The road to success is not an easy one. It requires passion, hard work, focus, persistence and pushing the limits. For some – like AnnaRae Hammes ’22 – it’s especially tough. It’s a path paved with additional obstacles and roadblocks that make the road to success particularly difficult.
AnnaRae grew up in Charleston, South Carolina, within an impoverished community. She explains that her childhood was not the easiest. Her parents were teenagers when they had her, and they both worked multiple jobs to make ends meet. This meant AnnaRae had to grow up very quickly, assuming the responsibility of caring for her younger brother and sister.
Given the difficulties she faced, AnnaRae’s life could have turned out quite differently. But despite the hardships, she had a dream of the future. When she saw her uncle go to college, it inspired her to dream big – to be a first-generation college student. But she knew reaching those goals would require sacrifices and tough decisions. It started with her decision to leave home at 14. Leaving her brother and sister behind was the hardest part, but she always made time to go home and visit them. She says, “I wanted to see them grow up, and I wanted them to see me grow.”
AnnaRae bounced around, staying with relatives, but she was essentially on her own. She focused on her studies and worked to save money for college. Unfortunately, she quickly realized that the money she was making working part time was not nearly enough to pay for college. With encouragement from her uncle and the support from her high school guidance counselor, AnnaRae learned about scholarships and how to apply for financial assistance. AnnaRae says, “She let me know that there were options. Otherwise, I would have never known college was an option.” She added, “There weren’t a lot of resources I was used to receiving, and I was used to doing things on my own.” AnnaRae describes herself as stubborn, and she often had difficulty asking for help. But over time, she has learned the value of asking others for help and how it’s often needed to succeed.
During high school, AnnaRae visited several colleges, but none of them felt quite right. Then one weekend, while traveling to the mountains with her uncle, she drove through Clemson. She describes it as “feeling right.” She loved the landscape, and the students looked happy – something she felt was missing from other schools. AnnaRae says, “I looked at the trees. I looked at the scenery. I looked at everyone studying. As soon as I came to Clemson, it was a calling.” This was the place for her.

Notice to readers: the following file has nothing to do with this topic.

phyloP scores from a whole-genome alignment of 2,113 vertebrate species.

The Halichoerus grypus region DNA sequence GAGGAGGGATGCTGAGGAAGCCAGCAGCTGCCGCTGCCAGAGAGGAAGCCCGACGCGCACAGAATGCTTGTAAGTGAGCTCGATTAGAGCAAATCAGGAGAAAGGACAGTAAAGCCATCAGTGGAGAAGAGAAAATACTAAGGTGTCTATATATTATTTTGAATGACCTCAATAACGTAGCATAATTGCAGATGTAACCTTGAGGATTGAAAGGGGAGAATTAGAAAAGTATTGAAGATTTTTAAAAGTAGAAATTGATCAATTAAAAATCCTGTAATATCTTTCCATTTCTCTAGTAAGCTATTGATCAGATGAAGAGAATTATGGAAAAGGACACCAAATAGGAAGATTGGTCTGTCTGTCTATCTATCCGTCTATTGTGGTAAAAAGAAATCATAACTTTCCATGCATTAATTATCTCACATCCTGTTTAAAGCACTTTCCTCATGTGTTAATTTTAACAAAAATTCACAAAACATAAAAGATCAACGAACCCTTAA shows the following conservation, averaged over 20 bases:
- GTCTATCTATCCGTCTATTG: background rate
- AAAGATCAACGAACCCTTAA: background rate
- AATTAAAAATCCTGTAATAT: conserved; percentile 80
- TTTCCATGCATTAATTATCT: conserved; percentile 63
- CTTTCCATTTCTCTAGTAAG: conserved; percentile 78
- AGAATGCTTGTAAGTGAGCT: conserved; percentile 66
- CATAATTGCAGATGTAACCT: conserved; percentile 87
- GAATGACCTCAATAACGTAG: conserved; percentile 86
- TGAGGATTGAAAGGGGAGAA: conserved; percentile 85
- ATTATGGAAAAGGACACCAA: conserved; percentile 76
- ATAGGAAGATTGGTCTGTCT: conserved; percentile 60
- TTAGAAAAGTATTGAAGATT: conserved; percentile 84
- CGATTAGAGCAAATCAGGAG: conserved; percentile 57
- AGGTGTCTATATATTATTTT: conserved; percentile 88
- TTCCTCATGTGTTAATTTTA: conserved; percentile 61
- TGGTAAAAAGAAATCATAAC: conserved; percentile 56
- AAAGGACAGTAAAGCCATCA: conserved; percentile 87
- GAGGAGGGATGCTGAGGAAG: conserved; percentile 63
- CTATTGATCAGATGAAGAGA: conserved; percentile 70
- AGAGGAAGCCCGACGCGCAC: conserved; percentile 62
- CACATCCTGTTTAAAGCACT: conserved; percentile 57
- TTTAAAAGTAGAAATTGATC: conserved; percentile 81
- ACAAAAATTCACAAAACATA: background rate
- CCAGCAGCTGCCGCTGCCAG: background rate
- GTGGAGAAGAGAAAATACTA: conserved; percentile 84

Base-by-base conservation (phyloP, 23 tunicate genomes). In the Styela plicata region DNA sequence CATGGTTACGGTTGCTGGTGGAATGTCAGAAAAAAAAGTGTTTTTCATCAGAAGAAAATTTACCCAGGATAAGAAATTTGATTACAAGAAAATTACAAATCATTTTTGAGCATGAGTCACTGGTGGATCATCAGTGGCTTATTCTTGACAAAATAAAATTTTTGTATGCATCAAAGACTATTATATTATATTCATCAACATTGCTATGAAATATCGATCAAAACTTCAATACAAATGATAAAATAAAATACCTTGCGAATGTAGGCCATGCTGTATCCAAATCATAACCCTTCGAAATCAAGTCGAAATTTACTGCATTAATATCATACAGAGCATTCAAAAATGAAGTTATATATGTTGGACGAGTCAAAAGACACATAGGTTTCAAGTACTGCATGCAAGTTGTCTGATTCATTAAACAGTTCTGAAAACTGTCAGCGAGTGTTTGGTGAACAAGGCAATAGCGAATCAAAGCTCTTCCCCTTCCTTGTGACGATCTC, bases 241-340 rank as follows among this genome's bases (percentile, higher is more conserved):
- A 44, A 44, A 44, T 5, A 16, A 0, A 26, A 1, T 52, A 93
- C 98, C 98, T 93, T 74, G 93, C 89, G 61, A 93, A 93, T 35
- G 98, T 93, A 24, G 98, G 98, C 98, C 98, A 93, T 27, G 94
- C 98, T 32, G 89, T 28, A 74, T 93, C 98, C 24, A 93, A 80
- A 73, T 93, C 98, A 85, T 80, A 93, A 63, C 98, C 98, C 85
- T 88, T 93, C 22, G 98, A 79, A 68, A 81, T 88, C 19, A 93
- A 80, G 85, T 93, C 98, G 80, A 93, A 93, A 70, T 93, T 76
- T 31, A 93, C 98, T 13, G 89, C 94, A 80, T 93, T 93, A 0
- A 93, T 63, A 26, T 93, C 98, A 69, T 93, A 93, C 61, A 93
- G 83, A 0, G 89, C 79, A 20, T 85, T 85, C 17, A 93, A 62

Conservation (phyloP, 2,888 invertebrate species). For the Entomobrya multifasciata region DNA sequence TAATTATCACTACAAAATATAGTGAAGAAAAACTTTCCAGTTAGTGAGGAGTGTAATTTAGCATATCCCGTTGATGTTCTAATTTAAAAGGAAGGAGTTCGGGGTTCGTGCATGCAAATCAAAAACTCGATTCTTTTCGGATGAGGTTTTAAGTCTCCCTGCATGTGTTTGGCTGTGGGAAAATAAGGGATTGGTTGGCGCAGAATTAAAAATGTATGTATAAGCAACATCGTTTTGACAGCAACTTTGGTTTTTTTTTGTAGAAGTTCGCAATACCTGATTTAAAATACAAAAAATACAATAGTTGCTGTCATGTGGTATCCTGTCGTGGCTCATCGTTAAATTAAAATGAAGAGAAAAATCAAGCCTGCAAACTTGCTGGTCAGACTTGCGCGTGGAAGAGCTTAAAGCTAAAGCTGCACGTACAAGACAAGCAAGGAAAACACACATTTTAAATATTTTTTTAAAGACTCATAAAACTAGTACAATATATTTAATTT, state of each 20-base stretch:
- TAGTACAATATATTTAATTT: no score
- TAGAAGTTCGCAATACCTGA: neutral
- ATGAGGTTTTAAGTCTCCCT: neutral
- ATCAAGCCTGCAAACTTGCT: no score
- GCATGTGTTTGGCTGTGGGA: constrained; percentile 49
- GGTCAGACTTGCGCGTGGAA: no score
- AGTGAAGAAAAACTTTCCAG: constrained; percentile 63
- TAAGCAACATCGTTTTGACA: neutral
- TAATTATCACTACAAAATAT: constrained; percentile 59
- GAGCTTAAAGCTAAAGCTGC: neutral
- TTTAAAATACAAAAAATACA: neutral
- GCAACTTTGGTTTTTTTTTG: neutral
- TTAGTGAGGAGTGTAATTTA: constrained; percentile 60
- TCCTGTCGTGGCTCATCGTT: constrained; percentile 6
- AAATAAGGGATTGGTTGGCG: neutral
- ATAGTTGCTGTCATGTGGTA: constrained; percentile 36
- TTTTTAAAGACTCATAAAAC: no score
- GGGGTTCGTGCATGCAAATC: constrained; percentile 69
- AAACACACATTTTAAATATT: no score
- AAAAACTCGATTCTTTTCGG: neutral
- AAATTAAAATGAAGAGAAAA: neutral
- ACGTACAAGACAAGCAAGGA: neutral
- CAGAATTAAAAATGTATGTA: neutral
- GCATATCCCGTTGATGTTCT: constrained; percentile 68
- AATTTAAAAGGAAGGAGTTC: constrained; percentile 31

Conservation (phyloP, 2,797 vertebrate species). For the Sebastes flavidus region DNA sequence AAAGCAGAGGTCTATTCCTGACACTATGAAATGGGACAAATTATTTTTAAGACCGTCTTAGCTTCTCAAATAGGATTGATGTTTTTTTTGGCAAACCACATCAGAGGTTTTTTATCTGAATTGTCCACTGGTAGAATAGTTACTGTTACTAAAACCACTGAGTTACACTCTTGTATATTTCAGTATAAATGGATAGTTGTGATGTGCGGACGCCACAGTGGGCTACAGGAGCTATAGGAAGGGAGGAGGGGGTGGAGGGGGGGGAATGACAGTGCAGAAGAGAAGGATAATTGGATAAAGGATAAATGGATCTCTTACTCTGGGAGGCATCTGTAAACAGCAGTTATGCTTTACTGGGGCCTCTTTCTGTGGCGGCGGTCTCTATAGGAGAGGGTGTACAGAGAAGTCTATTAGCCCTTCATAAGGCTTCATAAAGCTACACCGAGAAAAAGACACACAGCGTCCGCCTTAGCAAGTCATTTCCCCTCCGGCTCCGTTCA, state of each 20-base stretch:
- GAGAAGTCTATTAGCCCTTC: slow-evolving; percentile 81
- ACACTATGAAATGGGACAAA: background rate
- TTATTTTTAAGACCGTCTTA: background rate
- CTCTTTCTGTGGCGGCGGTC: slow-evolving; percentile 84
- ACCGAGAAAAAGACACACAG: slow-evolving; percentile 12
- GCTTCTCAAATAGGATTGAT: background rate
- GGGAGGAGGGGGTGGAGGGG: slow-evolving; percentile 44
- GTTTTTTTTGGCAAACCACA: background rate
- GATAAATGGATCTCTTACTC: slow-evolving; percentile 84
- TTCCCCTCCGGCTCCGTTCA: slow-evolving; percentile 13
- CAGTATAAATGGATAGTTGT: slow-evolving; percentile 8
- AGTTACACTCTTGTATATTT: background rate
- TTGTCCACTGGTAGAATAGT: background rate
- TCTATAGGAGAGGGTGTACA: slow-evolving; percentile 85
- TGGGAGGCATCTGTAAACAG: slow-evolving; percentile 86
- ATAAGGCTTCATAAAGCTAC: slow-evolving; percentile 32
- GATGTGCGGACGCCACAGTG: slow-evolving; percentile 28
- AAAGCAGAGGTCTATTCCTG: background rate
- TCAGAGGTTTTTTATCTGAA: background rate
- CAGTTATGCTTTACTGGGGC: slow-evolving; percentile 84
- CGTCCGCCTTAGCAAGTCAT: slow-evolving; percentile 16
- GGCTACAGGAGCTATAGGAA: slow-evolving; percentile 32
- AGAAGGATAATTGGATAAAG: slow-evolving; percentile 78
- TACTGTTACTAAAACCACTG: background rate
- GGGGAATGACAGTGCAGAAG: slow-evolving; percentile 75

AnnaRae continued to work hard and push the limits to graduate high school and get accepted to Clemson. And it paid off. She was Tigertown bound. But just weeks before she was scheduled to arrive at Clemson her freshman year, she was worried the financial aid and scholarships were not enough. And more, she didn’t have a car or other means to get to campus. She started communicating with Clemson’s financial aid office, and they put her in contact with Director Elizabeth Milam. That call changed her life. AnnaRae says, “Elizabeth told me to just get here, and they would make sure we figured it out.” When her uncle helped her with a car, everything truly began falling into place. She says, “I showed up a week before classes started with a duffle bag and a borrowed computer.”
Clemson’s financial aid office – spearheaded by Milam– made sure AnnaRae had the support she needed. She says, “Scholarships made a huge difference because I didn’t have to work – which was the best option for me. I was able to fully immerse myself in Clemson.” When AnnaRae first arrived on campus, she was determined to make friends and find a solid support system. She found this in Alpha Phi Omega (APO), a national service fraternity and the University’s second oldest student organization.
AnnaRae has always pushed herself. In high school, she tried new activities – like track. “I wanted to challenge myself as much as I could. I wasn’t the best at it, but I wanted to challenge myself and make sure I was growing,” she says. While she often stepped outside her comfort zone, AnnaRae also found her niche in areas that allowed her to be expressive – including band, dance and art.
Whenever opportunities arose, AnnaRae took them. She says, “Growing up, all my resources were very limited, so whenever I did receive the resources, I wanted to live.” She told herself, “I’m going to challenge myself, and I’m going to go to college.”